As Morton (2010) has noticed, the words often do triple duty and, thus, we may have a curious character moved by the emotions of curiosity who, performing her cognitive acts, also engages in curiosity as an intellectual virtue. Nevertheless, I think that this synonymy among curiosity as a character trait, curiosity as a quality of action, and curiosity as an intellectual virtue may create confusion. Most important for my topic, it may dismiss the epistemic role of the emotions within virtue epistemology since it will focus on curiosity as an intellectual virtue only.
In fact, I do not think – as the forthcoming revised version of the lemma dedicated to virtue epistemology in the SEP – that it is uncontroversial to say that many virtues are emotional dispositions, precisely because many practitioners deny, or at least do not explicitly state, the existence of these kind of epistemic emotions. Moreover, and I will come back to it in due course of time, they risk not taking into consideration the impact that the affective engagement may have for the understanding of the embodied and embedded dimension of the epistemic practices.
Therefore, my aim is to uncover and reveal the relationship between epistemic emotions and intellectual virtues within the character traits of the epistemic agent, using the hypothesis that epistemic emotions and intellectual virtues are two different things. Specifically, I will explain the process that leads from emotions to intellectual virtues, and from them to affective abilities. In fact, if a lot has been said about the connection between intellectual virtues and belief-building (Hookway 2003a), it is not the same for the first segment of this cognitive machinery.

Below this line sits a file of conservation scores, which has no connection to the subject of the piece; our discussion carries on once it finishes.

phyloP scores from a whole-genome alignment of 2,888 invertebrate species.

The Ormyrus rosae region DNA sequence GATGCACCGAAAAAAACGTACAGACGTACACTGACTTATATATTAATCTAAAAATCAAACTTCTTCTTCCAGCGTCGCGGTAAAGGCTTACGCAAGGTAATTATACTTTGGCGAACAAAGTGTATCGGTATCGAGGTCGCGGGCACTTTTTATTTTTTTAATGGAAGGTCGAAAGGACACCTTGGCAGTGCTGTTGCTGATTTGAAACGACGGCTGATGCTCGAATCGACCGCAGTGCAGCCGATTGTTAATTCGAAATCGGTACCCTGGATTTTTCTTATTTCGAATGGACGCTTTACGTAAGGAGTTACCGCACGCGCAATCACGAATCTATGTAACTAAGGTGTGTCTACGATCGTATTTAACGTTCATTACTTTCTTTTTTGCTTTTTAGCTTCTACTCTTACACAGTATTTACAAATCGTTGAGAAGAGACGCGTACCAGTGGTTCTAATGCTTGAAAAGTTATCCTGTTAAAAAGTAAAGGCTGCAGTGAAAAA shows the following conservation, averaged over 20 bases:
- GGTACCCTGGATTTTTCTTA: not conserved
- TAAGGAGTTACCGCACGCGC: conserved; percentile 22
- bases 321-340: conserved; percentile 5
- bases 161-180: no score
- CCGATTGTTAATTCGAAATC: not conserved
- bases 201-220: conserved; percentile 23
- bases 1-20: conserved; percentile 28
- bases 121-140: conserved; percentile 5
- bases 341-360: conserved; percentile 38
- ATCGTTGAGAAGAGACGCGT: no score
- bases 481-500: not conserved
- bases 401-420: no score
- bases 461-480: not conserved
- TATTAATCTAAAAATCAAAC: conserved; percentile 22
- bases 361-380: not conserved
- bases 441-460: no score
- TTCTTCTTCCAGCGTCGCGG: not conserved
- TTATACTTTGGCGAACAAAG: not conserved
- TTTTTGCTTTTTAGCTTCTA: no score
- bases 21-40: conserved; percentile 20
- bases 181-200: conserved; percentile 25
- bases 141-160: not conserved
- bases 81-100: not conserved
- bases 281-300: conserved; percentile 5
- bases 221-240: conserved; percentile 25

First, I will fine-grain the notion, detecting the role of epistemic emotions within the knowing and the development of the epistemic character of the agent. Next, underlying the differences between epistemic emotions and intellectual virtues, I would explain the machinery between them, lighting on the procedure that leads from one to the other. Finally, analysing the ontogenesis of intellectual virtues, I will introduce the notion of affective ability as the result of a good epistemic training. Therefore, the procedure that leads from epistemic emotions to intellectual virtues, and from them to the affective abilities, will be recognised as the one that integrates emotions within the knowing process.
2. The intellectual virtues’ components
For Zagzebski (1996: 137), intellectual virtues have two components, the motivational and the success ones, the first leading to produce a certain desired end, which is knowledge, and the second establishing the reliable success in bringing about that end. These components that refer to the Aristotelian characterisation of moral virtues pertain to the intellectual ones because, in Zagzebski’s account, intellectual virtues are character traits and dispositions, exactly as the moral ones. As underlined by Roberts and Jay Wood (2007: 72), intellectual motivation and dispositions to epistemic success are part of the excellent intellectual life as a whole. As is well known, one of the key characteristics ascribed to emotions is to be a motive for action, and, in our specific case of epistemic emotions, a motive for the act of knowing. Arguably – I introduce it here and I will come back to it later on – we cannot embrace the division that states that the intellectual virtues are for thinking and the moral ones for character, because it is precisely in the education of the character that both, the moral and the intellectual virtues, are trained and acquired. Moreover, the distinction between practical and theoretical ends diminishes, in the acknowledgement that the same thinking is an activity pursued because the agent identifies the value of its fulfilment as knowing.